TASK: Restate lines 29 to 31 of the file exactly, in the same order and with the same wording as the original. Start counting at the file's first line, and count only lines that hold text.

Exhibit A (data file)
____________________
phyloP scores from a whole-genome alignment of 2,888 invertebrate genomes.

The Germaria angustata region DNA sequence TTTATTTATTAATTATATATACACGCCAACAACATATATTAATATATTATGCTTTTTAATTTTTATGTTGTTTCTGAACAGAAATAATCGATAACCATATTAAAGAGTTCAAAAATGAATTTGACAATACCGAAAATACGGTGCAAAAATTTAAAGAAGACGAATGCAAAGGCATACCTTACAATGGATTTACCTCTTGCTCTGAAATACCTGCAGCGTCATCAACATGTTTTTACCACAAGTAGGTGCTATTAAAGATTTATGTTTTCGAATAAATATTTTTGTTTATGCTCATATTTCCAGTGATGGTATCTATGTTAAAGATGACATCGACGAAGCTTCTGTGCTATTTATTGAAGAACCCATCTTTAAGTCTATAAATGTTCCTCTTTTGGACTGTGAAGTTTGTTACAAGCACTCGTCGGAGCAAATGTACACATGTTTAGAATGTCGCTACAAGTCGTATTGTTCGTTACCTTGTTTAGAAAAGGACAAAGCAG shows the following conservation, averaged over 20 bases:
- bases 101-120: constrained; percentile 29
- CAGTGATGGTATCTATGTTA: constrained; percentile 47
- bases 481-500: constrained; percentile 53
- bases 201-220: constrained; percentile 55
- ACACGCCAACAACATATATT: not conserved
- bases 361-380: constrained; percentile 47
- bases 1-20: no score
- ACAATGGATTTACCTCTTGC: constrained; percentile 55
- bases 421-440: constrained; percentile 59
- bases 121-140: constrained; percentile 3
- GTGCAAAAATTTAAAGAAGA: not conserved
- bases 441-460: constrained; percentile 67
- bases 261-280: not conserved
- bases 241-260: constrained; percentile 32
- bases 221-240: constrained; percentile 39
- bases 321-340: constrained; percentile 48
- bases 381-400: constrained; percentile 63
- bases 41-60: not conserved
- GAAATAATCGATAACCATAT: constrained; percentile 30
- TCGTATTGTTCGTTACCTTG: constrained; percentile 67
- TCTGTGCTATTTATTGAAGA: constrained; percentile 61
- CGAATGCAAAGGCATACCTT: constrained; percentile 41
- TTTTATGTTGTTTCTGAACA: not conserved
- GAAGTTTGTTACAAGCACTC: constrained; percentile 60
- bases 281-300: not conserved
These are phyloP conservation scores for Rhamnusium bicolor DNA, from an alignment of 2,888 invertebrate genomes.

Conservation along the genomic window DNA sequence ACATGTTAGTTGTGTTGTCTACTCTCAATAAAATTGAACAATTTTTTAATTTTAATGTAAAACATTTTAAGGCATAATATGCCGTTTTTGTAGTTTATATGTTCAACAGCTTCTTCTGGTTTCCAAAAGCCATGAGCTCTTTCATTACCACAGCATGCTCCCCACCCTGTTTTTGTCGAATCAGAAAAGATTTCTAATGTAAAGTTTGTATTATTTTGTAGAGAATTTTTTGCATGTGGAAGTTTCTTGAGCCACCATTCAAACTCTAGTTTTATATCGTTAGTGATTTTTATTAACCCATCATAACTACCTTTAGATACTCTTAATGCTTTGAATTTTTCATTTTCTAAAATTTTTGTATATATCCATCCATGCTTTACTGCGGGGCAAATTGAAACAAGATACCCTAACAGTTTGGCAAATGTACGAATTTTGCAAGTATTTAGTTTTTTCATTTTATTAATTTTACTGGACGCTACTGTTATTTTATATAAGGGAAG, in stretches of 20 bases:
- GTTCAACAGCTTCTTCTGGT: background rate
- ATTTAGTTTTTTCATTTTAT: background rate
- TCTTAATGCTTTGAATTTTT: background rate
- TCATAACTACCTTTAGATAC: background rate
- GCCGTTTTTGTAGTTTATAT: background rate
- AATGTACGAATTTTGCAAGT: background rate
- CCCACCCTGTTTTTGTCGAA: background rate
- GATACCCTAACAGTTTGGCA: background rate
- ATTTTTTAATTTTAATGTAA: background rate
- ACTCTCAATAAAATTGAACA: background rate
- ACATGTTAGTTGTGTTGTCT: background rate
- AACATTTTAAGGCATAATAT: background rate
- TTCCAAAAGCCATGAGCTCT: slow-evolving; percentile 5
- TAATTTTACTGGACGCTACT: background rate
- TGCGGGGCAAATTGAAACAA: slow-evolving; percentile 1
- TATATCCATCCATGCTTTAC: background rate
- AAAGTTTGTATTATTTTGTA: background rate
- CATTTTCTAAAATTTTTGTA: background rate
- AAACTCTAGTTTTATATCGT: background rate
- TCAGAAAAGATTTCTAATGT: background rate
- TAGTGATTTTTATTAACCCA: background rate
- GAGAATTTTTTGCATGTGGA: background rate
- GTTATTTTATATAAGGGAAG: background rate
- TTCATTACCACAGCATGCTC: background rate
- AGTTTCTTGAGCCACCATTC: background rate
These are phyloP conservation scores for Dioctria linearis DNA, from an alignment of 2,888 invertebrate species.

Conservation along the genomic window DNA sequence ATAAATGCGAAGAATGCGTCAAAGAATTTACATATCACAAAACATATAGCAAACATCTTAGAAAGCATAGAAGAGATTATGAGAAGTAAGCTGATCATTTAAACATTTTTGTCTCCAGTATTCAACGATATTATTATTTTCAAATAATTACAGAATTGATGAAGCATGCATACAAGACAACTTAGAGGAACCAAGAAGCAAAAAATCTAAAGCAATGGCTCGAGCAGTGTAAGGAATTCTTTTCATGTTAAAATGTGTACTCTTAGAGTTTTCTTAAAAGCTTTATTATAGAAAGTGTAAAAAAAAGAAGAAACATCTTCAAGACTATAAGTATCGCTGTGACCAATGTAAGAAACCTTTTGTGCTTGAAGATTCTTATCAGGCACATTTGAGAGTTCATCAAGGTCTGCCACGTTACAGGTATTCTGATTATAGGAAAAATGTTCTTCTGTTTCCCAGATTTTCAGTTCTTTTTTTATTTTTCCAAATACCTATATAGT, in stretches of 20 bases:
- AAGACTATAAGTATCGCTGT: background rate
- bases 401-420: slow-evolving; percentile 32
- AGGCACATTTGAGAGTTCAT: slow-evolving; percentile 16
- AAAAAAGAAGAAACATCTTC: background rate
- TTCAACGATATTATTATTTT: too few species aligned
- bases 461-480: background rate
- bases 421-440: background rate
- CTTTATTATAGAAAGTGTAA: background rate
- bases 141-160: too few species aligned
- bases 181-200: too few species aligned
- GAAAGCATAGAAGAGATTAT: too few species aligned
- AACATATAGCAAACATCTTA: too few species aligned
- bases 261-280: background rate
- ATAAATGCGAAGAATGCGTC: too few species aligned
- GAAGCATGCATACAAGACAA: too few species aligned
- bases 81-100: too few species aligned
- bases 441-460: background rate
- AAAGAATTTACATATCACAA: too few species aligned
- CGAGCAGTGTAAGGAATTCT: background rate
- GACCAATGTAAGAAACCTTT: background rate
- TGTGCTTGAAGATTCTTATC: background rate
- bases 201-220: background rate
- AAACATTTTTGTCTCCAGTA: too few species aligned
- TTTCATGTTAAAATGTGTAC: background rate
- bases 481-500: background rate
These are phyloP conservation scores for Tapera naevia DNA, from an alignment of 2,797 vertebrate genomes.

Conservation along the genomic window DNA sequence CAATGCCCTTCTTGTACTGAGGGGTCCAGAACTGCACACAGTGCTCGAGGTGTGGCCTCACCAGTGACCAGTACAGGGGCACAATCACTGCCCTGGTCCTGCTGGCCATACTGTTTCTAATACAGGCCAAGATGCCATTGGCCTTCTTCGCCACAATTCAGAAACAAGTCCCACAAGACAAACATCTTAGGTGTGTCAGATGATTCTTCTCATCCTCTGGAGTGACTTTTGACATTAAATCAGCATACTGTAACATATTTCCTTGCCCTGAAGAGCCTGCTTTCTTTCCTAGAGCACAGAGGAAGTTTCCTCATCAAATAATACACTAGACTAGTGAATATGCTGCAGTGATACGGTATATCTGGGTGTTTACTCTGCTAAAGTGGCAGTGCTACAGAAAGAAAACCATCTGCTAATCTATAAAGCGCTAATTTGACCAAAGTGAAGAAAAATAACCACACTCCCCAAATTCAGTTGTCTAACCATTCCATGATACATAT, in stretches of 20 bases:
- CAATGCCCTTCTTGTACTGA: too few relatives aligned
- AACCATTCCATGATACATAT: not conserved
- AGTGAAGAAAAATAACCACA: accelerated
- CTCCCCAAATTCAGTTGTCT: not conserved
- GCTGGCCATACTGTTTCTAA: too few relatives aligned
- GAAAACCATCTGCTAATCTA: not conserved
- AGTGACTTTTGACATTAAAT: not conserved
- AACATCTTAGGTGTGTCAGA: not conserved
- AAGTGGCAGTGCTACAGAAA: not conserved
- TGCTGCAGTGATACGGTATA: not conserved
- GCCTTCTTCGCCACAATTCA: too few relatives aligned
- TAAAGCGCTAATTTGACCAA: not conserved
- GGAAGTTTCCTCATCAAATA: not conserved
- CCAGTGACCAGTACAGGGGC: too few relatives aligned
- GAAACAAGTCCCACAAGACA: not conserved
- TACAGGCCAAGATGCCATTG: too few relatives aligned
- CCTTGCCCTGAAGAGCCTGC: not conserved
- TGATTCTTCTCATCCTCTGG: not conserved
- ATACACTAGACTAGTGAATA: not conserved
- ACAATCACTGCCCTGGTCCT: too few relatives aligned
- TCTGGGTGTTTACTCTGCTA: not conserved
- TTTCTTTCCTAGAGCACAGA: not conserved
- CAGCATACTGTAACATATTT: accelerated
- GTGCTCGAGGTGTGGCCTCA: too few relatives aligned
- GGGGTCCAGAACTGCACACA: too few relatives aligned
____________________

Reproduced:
Conservation along the genomic window DNA sequence ACATGTTAGTTGTGTTGTCTACTCTCAATAAAATTGAACAATTTTTTAATTTTAATGTAAAACATTTTAAGGCATAATATGCCGTTTTTGTAGTTTATATGTTCAACAGCTTCTTCTGGTTTCCAAAAGCCATGAGCTCTTTCATTACCACAGCATGCTCCCCACCCTGTTTTTGTCGAATCAGAAAAGATTTCTAATGTAAAGTTTGTATTATTTTGTAGAGAATTTTTTGCATGTGGAAGTTTCTTGAGCCACCATTCAAACTCTAGTTTTATATCGTTAGTGATTTTTATTAACCCATCATAACTACCTTTAGATACTCTTAATGCTTTGAATTTTTCATTTTCTAAAATTTTTGTATATATCCATCCATGCTTTACTGCGGGGCAAATTGAAACAAGATACCCTAACAGTTTGGCAAATGTACGAATTTTGCAAGTATTTAGTTTTTTCATTTTATTAATTTTACTGGACGCTACTGTTATTTTATATAAGGGAAG, in stretches of 20 bases:
- GTTCAACAGCTTCTTCTGGT: background rate
- ATTTAGTTTTTTCATTTTAT: background rate